The last Supermoon of 2020 arrives this week; it should be visible from Tuesday through Friday, weather permitting. This full “super” moon peaks at 6:45 am ET, but will appear full for about three days around this time, appearing a bit larger and brighter than it usually does throughout the year.
“The supermoons are a great opportunity for people to start looking at the Moon, not just that once but every chance they have!” says Noah Petro, a research scientist from NASA’s Goddard Space Flight Center.
This Supermoon is also known as the “Milk Moon”, the “Flower Moon”, and the “Corn Planting Moon” by some.
Apogee and Perigee
The moon’s orbit around Earth is far from a perfect circle. The 27 day voyage of Earth’s satellite is actually an elliptical orbit with an ever changing distance. The casual observer will notice the phases of the moon as it makes this orbit but the more subtle change, and also noticeable, is the slight change in distance as well. During the course of any given month the distance between the Earth and the moon will vary by close to 30,000 miles. The farthest point is called apogee, the moon being a distant 252,712 miles from Earth. Perigee is the closest point with that distance shrinking to 221,519 miles. A full moon at perigee will appear a bit larger and much brighter than a full moon at apogee.
This Year’s Supermoon
If you miss this Supermoon, you’ll need to wait a while for the next one; the next Supermoon arrives on Monday, April 26, 2021.
The supermoon classification is a term that was coined by astrologer Richard Nolle in 1979. Nolle used the supermoon term to describe a new or full moon that occurs when the moon is in the top 10% of it’s closest distance to Earth. There was never a reason given why the 10% value was chosen and the term “supermoon” is not recognized in the astronomical community, but has certainly taken hold with the general population and media reports. Given that every 27 days there is a full and new moon along with perigee and apogee point the supermoon is not that uncommon.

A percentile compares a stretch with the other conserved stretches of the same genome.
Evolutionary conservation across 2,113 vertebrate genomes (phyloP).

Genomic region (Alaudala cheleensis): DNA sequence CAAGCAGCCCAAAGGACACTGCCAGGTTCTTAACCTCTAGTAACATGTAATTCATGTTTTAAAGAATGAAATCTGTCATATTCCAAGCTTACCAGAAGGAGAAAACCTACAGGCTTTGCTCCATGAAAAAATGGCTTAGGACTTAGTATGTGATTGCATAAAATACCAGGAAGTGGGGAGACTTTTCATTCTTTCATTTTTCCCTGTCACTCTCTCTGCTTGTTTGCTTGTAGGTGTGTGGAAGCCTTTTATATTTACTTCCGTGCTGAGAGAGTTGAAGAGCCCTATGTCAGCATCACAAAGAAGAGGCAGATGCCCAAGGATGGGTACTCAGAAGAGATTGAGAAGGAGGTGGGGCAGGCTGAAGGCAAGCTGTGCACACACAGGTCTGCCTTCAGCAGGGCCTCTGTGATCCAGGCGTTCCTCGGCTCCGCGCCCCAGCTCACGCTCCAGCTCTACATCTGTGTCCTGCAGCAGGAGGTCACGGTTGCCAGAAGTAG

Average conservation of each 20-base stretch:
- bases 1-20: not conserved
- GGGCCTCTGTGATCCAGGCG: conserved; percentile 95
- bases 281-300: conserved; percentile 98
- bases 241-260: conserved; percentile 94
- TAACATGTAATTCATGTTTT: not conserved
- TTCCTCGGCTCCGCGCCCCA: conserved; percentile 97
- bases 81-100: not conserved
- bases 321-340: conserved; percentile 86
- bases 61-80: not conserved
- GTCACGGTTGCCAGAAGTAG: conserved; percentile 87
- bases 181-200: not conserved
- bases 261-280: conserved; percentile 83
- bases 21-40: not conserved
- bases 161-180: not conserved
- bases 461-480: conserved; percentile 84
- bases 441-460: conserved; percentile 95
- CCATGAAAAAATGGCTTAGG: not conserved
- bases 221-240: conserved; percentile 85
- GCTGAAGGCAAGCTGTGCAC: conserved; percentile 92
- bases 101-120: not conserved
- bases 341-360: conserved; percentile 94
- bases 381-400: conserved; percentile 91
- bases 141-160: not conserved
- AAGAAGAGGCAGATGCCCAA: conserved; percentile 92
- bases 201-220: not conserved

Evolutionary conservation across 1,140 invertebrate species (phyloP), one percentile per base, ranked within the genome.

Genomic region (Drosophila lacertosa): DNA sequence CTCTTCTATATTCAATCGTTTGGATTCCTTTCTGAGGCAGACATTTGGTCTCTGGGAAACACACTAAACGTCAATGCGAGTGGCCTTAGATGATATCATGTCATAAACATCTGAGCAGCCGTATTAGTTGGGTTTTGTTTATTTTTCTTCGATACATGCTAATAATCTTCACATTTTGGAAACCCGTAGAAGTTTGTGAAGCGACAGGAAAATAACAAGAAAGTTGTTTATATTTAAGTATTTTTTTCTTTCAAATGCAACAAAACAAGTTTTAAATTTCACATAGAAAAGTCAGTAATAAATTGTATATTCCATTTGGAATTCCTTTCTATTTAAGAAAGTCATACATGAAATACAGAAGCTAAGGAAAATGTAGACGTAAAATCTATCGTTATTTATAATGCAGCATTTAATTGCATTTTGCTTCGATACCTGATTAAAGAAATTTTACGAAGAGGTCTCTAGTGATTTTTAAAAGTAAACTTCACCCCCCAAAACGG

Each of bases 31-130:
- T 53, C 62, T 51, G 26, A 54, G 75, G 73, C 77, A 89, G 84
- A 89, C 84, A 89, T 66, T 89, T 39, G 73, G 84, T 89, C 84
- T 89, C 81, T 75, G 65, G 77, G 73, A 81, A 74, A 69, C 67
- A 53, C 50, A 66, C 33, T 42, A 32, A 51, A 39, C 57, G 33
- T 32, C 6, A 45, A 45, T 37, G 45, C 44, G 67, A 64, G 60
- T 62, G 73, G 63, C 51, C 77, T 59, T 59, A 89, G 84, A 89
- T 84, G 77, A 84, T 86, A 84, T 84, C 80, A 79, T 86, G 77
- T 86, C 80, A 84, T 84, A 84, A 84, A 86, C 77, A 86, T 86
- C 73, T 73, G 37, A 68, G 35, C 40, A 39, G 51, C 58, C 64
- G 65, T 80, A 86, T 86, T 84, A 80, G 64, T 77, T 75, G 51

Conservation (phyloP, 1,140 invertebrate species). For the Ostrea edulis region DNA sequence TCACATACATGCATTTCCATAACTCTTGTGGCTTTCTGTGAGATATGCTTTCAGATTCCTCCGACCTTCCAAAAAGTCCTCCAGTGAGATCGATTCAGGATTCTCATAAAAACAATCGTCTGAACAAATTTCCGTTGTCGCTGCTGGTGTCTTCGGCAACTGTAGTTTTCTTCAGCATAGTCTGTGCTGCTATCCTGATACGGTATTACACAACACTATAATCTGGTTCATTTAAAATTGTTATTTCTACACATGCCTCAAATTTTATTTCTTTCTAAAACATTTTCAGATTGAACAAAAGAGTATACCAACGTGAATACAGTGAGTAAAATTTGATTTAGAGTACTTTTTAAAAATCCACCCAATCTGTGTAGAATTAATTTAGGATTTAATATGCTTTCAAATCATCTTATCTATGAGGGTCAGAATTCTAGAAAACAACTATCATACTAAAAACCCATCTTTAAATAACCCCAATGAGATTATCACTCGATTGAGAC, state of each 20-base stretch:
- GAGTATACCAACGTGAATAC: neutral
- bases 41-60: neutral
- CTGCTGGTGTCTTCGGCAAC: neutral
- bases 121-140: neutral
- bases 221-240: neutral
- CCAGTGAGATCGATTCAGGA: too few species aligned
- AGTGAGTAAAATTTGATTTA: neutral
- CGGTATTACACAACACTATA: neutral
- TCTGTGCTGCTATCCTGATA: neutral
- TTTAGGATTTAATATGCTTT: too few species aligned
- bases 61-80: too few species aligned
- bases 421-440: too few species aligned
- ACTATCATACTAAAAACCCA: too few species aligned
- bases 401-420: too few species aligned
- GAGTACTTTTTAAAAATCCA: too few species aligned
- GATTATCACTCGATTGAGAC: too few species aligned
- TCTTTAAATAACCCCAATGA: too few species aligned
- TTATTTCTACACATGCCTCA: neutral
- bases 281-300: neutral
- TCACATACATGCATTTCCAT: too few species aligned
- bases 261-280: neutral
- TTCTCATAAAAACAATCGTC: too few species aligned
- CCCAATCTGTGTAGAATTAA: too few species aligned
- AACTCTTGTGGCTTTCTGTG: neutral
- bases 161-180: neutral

There will also be some unwanted effects of the full moon/perigee combination. The ebb and flow of the tides is a direct result of the moon’s gravitational pull on the Earth’s waters. During a new and full moon this force is not competing with the Sun’s smaller gravitational pull and can lead to higher than normal tides. These tides occur typically twice a month and are never really noticed by anyone. This gravitational force however can change and is directly related to the distance between two objects, shorten that distance and that force will increase. So when you have a regular tide along with a supermoon then you may be in for minor flooding on or near each high tide.
The best time to really appreciate the supermoon will be as the moon is close the the horizon and will appear larger due to the moon illusion phenomenon.
See how one photographer captures the moon in stunning pictures around New York City here: Photographer Wows with NYC Imagery